"While other methods and procedures for dealing with the problem, such as fuel polishing and tank cleaning, can be very effective and may be required for severe contamination, these can be expensive, so it is more cost-effective if the problem is caught early enough to carry out preventative maintenance by regularly dosing tanks with BioKlenz," adds Lovatt. "It is also a very practical means of eradicating bacteria from pipework."
The forecourt market was one of the first sectors to embrace the benefits of plastic pipework and has been reaping the rewards for over a decade, according to David Naylor, brand manager for Durapipe PLX.
"Careful consideration should be given to the specification of products," advises Naylor. "Reliability and safety are crucial for forecourts. If any fuel was to leak into the ground or vapours into the atmosphere, it could harm both the environment and the public. With the majority of pipework in a forecourt installed below ground, there is always a threat of ground contamination.
"As a result, it is important that contractors specify secondary contained systems to provide additional pipework protection against damage and to prevent accidental fuel loss into the environment. Secondary-contained pipe systems are becoming compulsory for many pipework applications, and are now the preferred solution for fuel conveyance."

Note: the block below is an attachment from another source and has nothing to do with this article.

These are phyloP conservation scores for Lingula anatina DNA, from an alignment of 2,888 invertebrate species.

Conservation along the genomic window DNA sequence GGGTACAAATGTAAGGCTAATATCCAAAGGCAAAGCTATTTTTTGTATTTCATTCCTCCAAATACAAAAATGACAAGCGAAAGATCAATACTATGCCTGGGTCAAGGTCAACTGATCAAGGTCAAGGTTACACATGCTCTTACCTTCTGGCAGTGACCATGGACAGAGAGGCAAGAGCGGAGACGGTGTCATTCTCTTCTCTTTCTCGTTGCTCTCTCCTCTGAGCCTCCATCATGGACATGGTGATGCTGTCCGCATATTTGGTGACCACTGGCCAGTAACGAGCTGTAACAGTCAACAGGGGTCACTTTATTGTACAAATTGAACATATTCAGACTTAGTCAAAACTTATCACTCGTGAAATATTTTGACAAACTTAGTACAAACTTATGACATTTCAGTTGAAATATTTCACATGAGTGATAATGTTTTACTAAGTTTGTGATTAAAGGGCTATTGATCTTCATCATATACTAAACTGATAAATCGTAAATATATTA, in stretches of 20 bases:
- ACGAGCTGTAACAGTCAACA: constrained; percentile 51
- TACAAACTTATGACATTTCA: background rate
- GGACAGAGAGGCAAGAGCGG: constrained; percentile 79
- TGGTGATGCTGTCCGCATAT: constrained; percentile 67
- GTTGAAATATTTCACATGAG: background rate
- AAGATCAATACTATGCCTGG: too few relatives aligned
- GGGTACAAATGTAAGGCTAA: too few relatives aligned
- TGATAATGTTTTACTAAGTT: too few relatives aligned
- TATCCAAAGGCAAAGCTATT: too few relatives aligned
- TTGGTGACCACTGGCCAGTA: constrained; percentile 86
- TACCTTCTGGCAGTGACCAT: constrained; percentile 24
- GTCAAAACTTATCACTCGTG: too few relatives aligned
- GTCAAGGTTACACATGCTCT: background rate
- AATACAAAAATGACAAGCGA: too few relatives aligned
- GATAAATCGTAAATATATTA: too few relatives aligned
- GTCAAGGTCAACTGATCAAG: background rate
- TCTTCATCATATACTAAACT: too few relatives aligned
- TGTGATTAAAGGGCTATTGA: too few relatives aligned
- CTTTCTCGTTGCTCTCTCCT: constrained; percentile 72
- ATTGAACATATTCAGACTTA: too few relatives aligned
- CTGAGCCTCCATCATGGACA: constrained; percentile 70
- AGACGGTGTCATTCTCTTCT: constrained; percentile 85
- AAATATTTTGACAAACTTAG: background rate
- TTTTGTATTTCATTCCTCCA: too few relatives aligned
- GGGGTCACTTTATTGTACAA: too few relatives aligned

However, there are different options for secondary-contained pipework systems and it is important to ensure the right product is used, adds Naylor. "Within a forecourt, close-fit pipework should be used for below-ground sections and a pipe-in-pipe solution would be the preferred option for above-ground fuel transfer. With such specific requirements, it is essential that a pipework system is selected that is purpose-designed for the specific fuel conveyance application it will be operating in, rather than a product that claims it can cater for multiple applications, as this is when performance can be compromised."